Palm Oil Mill Wastewater and Treatment

Palm Oil Mill Wastewater and Treatment

DOI: 10.4018/978-1-7998-2645-3.ch011
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Palm oil is an essential agricultural commodity in Malaysia, as Malaysia is one of the largest producers and exporters globally. The processes of palm oil extraction and purification generate a large amount of wastewater known as palm oil mill effluent (POME). Currently, most treatment processes are carried out using a conventional ponding system which is outdated as it requires large land areas and long retention time. Discharge of poorly treated POME directly to the surroundings leads harms the environment, as it contains high contents of oil and BOD. Therefore, this chapter discusses the treatment method of POME from a newer perspective of membrane technology integrated with biological treatment. Various methods such as clarification system with nanofibre unit, cooling system, activated sludge system, and anaerobic membrane bioreactor, are reviewed on their principles of operation.
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Overview of Palm Oil Mill Industry in Sabah

Sabah is one of the states formed Malaysia which is located in the north of Borneo Island. The land size of Sabah is 74,000 km2, most of which is covered by tropical forest and received high rainfall with an average of 3,000 mm annually. In the past, before the 1980s, the economy of Sabah relied on timber.

From the mid of the 1980s up to today, Sabah has transformed into the largest palm oil producer in Malaysia and the 3rd largest in the world. 2016 statistic shows that about 1.55 million hectares of land in Sabah has been planted with oil palm. The total oil plant planted in Malaysia was 5.74 million hectares. The reason for the fast-growing of Sabah's palm oil plantation compared to the other states in Malaysia is due to the abundant land space and fertile soil.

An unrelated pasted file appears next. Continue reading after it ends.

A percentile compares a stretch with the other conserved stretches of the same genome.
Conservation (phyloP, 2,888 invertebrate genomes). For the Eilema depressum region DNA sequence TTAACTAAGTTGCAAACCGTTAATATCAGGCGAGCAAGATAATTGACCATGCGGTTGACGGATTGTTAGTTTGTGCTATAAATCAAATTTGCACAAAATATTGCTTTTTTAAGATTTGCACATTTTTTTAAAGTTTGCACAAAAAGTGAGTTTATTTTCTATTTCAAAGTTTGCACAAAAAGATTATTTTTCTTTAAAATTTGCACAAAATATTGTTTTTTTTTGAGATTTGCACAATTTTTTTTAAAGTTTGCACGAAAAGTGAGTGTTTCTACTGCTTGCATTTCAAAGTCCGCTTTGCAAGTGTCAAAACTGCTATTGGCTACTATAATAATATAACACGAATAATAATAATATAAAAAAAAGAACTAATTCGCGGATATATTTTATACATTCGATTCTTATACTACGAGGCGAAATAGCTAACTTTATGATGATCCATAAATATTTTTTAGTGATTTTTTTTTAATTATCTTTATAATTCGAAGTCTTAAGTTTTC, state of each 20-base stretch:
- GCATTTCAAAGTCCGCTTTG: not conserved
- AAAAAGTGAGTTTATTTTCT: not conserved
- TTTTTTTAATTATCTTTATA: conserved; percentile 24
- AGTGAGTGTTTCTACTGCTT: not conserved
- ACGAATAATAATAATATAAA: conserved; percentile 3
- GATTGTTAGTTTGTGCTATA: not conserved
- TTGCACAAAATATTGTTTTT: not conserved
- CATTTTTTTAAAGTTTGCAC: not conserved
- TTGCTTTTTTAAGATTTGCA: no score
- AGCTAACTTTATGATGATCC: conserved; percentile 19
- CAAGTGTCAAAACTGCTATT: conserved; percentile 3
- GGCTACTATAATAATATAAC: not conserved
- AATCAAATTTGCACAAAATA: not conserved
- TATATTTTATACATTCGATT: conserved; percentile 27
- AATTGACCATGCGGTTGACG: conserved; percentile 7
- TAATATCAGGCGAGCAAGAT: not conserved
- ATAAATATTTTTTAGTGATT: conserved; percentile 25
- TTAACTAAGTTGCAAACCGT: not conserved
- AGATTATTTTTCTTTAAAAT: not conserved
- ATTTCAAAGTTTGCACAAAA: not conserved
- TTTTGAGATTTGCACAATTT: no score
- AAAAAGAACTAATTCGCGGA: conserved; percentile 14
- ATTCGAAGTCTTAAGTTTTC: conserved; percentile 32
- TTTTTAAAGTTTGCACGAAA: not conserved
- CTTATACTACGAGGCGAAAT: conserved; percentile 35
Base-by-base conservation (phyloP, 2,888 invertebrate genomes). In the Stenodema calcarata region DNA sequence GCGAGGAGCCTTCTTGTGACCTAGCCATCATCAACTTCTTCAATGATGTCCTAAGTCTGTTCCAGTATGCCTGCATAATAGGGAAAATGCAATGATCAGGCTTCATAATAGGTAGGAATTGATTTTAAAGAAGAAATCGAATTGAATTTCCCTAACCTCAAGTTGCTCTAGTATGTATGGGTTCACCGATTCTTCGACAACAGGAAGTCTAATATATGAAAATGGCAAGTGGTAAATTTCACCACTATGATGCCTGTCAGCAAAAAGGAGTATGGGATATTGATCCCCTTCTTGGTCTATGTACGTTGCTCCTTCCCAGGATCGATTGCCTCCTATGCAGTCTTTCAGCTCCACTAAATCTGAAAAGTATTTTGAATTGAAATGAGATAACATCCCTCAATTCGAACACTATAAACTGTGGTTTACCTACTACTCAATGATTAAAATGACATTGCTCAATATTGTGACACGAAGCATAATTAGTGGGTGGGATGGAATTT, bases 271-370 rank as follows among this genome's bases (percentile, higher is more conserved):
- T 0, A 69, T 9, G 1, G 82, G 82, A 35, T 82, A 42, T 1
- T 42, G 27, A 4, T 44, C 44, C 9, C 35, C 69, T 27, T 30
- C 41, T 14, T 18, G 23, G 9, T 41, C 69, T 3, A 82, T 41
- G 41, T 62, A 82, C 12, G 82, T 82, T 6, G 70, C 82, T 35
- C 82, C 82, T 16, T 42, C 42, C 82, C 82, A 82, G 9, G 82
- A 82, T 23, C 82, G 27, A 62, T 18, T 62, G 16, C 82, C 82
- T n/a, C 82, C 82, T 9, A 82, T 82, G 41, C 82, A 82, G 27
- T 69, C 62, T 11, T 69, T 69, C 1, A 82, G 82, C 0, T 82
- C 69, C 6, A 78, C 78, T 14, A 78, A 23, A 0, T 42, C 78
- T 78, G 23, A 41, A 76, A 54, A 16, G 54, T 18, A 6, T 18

A total count of 126 palm oil mill is registered in Sabah alone as of 2015. The total production of crude palm oil produced is about 5.5 million metric tonnes per year. The production capacity usually ranged from 30 – 120 tonnes of fresh fruit bunch (FFB) per hour, where a conventional palm oil mill here runs at a capacity of 40 – 60 tonnes of fresh fruit bunch per hour.

However, the most significant factor is the slightly higher percentage of oil extract from the fruit bunch compared to that planted in West Malaysia. As a consequence of its large production scale, the palm oil industry has also been identified as the largest contributor to Malaysia's pollution load, by discharging a large volume POME into the environment. The large production of palm oil has exposed Sabah to high generation of wastewater which is produced during the extraction of crude palm oil from fruit bunches.

Due to its large generation and without proper treatment and management, wastewater produced from palm oil industry has been reflected as the most polluting industry in Sabah. This has led to many news reports and has increased public concern. Consequently, the government authority responsible to maintain environmental quality, the Department of Environment (DoE) has decided to make the standard discharge limit more stringent, changing it from Standard B to Standard A. Despite the change of discharge limit, minimal improvement has been seen in wastewater discharge from palm oil mills. One of the possible reason is the conventional wastewater treatment is unable to respond correctly due to the inconsistent weather condition in Sabah, especially during heavy rainfall season, a large volume of wastewater and very high BOD.